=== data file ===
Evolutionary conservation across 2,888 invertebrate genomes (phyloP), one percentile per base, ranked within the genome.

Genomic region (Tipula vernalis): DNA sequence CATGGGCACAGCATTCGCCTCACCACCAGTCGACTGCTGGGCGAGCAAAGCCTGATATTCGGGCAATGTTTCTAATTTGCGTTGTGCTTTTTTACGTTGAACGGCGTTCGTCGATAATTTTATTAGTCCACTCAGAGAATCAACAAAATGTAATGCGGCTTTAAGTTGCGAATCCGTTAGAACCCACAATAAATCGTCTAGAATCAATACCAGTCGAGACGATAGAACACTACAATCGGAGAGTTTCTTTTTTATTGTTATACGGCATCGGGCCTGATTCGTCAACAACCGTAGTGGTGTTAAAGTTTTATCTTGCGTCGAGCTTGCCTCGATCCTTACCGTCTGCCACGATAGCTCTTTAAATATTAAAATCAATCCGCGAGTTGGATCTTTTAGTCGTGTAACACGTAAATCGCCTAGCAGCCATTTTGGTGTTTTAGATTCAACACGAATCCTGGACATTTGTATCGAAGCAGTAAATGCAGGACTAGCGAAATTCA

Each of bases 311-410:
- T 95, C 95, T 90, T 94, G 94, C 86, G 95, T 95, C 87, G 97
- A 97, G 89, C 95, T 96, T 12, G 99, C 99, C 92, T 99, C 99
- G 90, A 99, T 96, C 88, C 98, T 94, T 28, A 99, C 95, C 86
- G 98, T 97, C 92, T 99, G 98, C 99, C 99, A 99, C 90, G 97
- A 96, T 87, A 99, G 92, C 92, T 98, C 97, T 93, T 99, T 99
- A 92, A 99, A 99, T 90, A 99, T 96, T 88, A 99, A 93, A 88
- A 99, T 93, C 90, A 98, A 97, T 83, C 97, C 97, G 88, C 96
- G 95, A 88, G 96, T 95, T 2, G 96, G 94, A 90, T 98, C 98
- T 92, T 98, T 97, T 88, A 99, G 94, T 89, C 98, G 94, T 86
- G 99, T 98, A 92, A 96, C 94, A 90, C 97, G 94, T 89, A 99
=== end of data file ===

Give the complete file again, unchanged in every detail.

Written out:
Evolutionary conservation across 2,888 invertebrate genomes (phyloP), one percentile per base, ranked within the genome.

Genomic region (Tipula vernalis): DNA sequence CATGGGCACAGCATTCGCCTCACCACCAGTCGACTGCTGGGCGAGCAAAGCCTGATATTCGGGCAATGTTTCTAATTTGCGTTGTGCTTTTTTACGTTGAACGGCGTTCGTCGATAATTTTATTAGTCCACTCAGAGAATCAACAAAATGTAATGCGGCTTTAAGTTGCGAATCCGTTAGAACCCACAATAAATCGTCTAGAATCAATACCAGTCGAGACGATAGAACACTACAATCGGAGAGTTTCTTTTTTATTGTTATACGGCATCGGGCCTGATTCGTCAACAACCGTAGTGGTGTTAAAGTTTTATCTTGCGTCGAGCTTGCCTCGATCCTTACCGTCTGCCACGATAGCTCTTTAAATATTAAAATCAATCCGCGAGTTGGATCTTTTAGTCGTGTAACACGTAAATCGCCTAGCAGCCATTTTGGTGTTTTAGATTCAACACGAATCCTGGACATTTGTATCGAAGCAGTAAATGCAGGACTAGCGAAATTCA

Each of bases 311-410:
- T 95, C 95, T 90, T 94, G 94, C 86, G 95, T 95, C 87, G 97
- A 97, G 89, C 95, T 96, T 12, G 99, C 99, C 92, T 99, C 99
- G 90, A 99, T 96, C 88, C 98, T 94, T 28, A 99, C 95, C 86
- G 98, T 97, C 92, T 99, G 98, C 99, C 99, A 99, C 90, G 97
- A 96, T 87, A 99, G 92, C 92, T 98, C 97, T 93, T 99, T 99
- A 92, A 99, A 99, T 90, A 99, T 96, T 88, A 99, A 93, A 88
- A 99, T 93, C 90, A 98, A 97, T 83, C 97, C 97, G 88, C 96
- G 95, A 88, G 96, T 95, T 2, G 96, G 94, A 90, T 98, C 98
- T 92, T 98, T 97, T 88, A 99, G 94, T 89, C 98, G 94, T 86
- G 99, T 98, A 92, A 96, C 94, A 90, C 97, G 94, T 89, A 99